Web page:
EDL sukuk rating may be downgraded, says RAM

KUALA LUMPUR: RAM Ratings said ratings on a sukuk to fund the Eastern Dispersal Link (EDL) may be downgraded with prolonged negotiations between MRCB Lingkaran Selatan Sdn Bhd and the government, as the cash pile of the funding conduit MRCB Southern Link Sdn Bhd dwindles.

MRCB Lingkaran Selatan, the toll concessionaire holder, is still in discussions with the government on the termination of its concession agreement and the final settlement amount.

RAM Ratings has a BB3 rating on MRCB Southern Link’s RM845 million senior sukuk, which is now on its Rating Watch and a negative outlook.

As at Dec 31, 2017, MRCB Southern Link’s cash balances stood at RM17.45 million. Given the absence of toll revenue from Jan 1, 2018, RAM Ratings said the company’s cash pile will not be sufficient to settle the ensuing principal and profit payments on its senior sukuk.

RAM’s rating action follows the abolishment of toll collection at the 8.62-km EDL effective Jan 1, 2018, and the takeover of the expressway by the government.

MRCB Southern Link’s financial commitments will be supported by back-to-back payments from MRCB Lingkaran Selatan Sdn Bhd the toll concessionaire holder.

“We expect to resolve the Rating Watch once details on the proposed settlement and, by extension, repayment of the company’s sukuk obligations are made available to RAM,” RAM Ratings said in a statement today.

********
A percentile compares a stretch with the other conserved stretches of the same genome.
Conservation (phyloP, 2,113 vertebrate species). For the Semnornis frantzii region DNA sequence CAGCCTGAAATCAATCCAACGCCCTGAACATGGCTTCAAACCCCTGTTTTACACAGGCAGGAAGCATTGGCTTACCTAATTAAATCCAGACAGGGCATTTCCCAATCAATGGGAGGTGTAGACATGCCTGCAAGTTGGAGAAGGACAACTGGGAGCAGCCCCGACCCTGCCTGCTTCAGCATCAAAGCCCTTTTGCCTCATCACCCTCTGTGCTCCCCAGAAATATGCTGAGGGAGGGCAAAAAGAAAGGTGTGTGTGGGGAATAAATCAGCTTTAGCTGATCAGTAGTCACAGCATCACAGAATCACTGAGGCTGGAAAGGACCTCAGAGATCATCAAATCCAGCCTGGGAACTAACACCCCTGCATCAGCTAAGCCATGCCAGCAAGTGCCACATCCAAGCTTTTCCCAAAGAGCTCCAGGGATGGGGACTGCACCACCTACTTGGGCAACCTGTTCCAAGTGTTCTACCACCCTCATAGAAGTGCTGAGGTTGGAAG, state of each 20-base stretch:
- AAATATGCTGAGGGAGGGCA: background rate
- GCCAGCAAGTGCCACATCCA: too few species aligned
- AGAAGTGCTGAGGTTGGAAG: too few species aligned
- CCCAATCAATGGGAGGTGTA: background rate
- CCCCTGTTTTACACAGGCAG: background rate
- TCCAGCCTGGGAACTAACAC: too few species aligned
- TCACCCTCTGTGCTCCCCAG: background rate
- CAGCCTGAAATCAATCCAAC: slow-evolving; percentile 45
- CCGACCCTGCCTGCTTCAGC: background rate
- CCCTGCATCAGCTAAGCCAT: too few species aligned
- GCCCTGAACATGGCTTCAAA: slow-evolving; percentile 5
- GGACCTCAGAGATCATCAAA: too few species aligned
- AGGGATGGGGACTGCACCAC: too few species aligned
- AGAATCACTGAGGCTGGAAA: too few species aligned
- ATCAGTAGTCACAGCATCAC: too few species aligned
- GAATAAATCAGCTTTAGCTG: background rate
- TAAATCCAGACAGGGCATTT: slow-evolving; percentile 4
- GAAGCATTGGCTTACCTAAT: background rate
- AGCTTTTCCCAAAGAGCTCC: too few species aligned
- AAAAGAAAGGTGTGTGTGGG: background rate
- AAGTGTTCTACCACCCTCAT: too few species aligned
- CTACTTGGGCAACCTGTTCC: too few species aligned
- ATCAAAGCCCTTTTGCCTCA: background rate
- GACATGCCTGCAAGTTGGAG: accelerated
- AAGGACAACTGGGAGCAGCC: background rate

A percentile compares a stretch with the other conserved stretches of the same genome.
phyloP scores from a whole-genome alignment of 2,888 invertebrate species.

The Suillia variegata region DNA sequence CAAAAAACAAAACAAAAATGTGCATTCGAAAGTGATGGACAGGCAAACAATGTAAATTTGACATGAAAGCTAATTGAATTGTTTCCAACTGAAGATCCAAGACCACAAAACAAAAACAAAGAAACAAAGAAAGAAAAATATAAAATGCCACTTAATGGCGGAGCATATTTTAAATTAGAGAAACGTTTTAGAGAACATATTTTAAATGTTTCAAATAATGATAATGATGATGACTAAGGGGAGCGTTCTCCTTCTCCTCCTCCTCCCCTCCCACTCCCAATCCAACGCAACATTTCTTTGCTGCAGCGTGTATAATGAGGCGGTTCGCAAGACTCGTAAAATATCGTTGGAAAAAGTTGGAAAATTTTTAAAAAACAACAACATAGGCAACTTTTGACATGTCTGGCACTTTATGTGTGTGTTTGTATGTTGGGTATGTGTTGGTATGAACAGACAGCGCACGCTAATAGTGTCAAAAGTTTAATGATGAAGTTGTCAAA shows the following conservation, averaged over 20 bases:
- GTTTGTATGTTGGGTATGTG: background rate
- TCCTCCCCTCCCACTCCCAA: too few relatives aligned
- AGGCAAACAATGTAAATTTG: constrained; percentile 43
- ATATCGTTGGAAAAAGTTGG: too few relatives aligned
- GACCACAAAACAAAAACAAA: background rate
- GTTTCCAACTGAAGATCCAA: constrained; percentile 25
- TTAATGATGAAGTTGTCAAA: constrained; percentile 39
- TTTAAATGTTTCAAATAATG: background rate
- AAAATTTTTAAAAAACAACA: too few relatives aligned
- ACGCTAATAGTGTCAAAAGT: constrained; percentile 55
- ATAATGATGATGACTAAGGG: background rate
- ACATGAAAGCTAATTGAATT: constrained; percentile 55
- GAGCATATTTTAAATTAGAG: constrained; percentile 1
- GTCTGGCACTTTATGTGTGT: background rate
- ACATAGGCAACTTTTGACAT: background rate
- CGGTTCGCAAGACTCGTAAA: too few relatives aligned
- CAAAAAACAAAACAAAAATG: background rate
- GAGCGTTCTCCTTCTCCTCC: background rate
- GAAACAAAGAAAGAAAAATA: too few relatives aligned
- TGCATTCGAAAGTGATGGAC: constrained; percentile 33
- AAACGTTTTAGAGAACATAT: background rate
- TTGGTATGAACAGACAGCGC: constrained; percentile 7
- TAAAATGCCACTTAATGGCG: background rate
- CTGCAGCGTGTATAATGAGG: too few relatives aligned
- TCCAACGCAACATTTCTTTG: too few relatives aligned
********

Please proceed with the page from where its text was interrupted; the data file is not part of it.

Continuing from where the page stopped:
RAM estimates the drawdown of the company’s finance service reserve account bank-guarantee facility to alleviate cash shortfalls in honouring its financial obligations up to June 2018, barring any unexpected expenditure.

“Should negotiations on a final settlement be prolonged and without shareholder support or any other external liquidity support thereafter, the rating of the senior sukuk is expected to be downgraded in anticipation of a potential default by the end of this year.”

Mapping the sustainability landscape

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Global sukuk issuance to hover between US$70 Billion – US$80 billion in 2018

S&P anticipates total global sukuk issuance volume to hover between US$70 billion (RM280 billion) and US$80 billion (RM320 billion) this year. KUALA LUMPUR: Global sukuk issuance unlikely to retain strong performance this year due to tighter global liquidity conditions, mounting geopolitical risks and slow progress on the standardisation of Islamic finance products. These setbacks, according to Standard and Poor Global Ratings (S&P), would continue to hold the market back from its full potential. The rating agency, in a report titled Global Sukuk Market Outlook for 2018, anticipate total sukuk issuanceRead More

Malaysia weekly bond market updates 7 January 2018

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CIMB: Malaysia’s large IPOs expected to raise RM10b in first half of 2018